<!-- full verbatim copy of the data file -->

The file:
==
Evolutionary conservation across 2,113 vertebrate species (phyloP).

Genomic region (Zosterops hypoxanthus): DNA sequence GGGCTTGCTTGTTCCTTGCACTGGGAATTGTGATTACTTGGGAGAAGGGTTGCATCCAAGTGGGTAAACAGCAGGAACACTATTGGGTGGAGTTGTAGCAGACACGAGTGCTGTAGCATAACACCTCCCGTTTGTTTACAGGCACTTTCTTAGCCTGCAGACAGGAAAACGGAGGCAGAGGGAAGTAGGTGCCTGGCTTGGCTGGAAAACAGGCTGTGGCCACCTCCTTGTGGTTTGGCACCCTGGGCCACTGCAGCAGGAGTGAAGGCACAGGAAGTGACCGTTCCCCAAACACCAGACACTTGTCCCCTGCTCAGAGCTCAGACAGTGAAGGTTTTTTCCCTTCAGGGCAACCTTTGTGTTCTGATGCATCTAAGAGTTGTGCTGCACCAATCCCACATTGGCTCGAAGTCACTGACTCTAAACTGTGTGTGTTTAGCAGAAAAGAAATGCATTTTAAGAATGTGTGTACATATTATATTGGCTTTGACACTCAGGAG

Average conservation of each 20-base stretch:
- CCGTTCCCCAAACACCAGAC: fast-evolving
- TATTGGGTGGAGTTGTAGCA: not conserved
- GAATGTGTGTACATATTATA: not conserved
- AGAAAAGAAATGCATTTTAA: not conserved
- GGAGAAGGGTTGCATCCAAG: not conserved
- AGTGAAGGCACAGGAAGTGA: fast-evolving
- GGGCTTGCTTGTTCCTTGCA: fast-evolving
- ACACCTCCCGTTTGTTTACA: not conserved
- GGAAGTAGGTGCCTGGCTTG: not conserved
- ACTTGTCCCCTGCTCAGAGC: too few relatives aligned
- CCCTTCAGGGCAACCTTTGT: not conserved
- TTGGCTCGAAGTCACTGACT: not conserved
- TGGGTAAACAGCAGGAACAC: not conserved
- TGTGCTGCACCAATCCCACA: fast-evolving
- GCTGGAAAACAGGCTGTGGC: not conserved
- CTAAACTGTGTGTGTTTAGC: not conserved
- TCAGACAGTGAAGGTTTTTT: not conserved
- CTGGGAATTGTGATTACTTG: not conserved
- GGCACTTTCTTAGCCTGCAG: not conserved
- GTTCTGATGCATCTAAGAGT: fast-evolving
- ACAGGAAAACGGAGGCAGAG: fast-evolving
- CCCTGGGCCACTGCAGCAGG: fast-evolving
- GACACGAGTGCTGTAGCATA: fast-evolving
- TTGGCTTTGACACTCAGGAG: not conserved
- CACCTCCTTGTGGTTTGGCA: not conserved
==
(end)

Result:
Evolutionary conservation across 2,113 vertebrate species (phyloP).

Genomic region (Zosterops hypoxanthus): DNA sequence GGGCTTGCTTGTTCCTTGCACTGGGAATTGTGATTACTTGGGAGAAGGGTTGCATCCAAGTGGGTAAACAGCAGGAACACTATTGGGTGGAGTTGTAGCAGACACGAGTGCTGTAGCATAACACCTCCCGTTTGTTTACAGGCACTTTCTTAGCCTGCAGACAGGAAAACGGAGGCAGAGGGAAGTAGGTGCCTGGCTTGGCTGGAAAACAGGCTGTGGCCACCTCCTTGTGGTTTGGCACCCTGGGCCACTGCAGCAGGAGTGAAGGCACAGGAAGTGACCGTTCCCCAAACACCAGACACTTGTCCCCTGCTCAGAGCTCAGACAGTGAAGGTTTTTTCCCTTCAGGGCAACCTTTGTGTTCTGATGCATCTAAGAGTTGTGCTGCACCAATCCCACATTGGCTCGAAGTCACTGACTCTAAACTGTGTGTGTTTAGCAGAAAAGAAATGCATTTTAAGAATGTGTGTACATATTATATTGGCTTTGACACTCAGGAG

Average conservation of each 20-base stretch:
- CCGTTCCCCAAACACCAGAC: fast-evolving
- TATTGGGTGGAGTTGTAGCA: not conserved
- GAATGTGTGTACATATTATA: not conserved
- AGAAAAGAAATGCATTTTAA: not conserved
- GGAGAAGGGTTGCATCCAAG: not conserved
- AGTGAAGGCACAGGAAGTGA: fast-evolving
- GGGCTTGCTTGTTCCTTGCA: fast-evolving
- ACACCTCCCGTTTGTTTACA: not conserved
- GGAAGTAGGTGCCTGGCTTG: not conserved
- ACTTGTCCCCTGCTCAGAGC: too few relatives aligned
- CCCTTCAGGGCAACCTTTGT: not conserved
- TTGGCTCGAAGTCACTGACT: not conserved
- TGGGTAAACAGCAGGAACAC: not conserved
- TGTGCTGCACCAATCCCACA: fast-evolving
- GCTGGAAAACAGGCTGTGGC: not conserved
- CTAAACTGTGTGTGTTTAGC: not conserved
- TCAGACAGTGAAGGTTTTTT: not conserved
- CTGGGAATTGTGATTACTTG: not conserved
- GGCACTTTCTTAGCCTGCAG: not conserved
- GTTCTGATGCATCTAAGAGT: fast-evolving
- ACAGGAAAACGGAGGCAGAG: fast-evolving
- CCCTGGGCCACTGCAGCAGG: fast-evolving
- GACACGAGTGCTGTAGCATA: fast-evolving
- TTGGCTTTGACACTCAGGAG: not conserved
- CACCTCCTTGTGGTTTGGCA: not conserved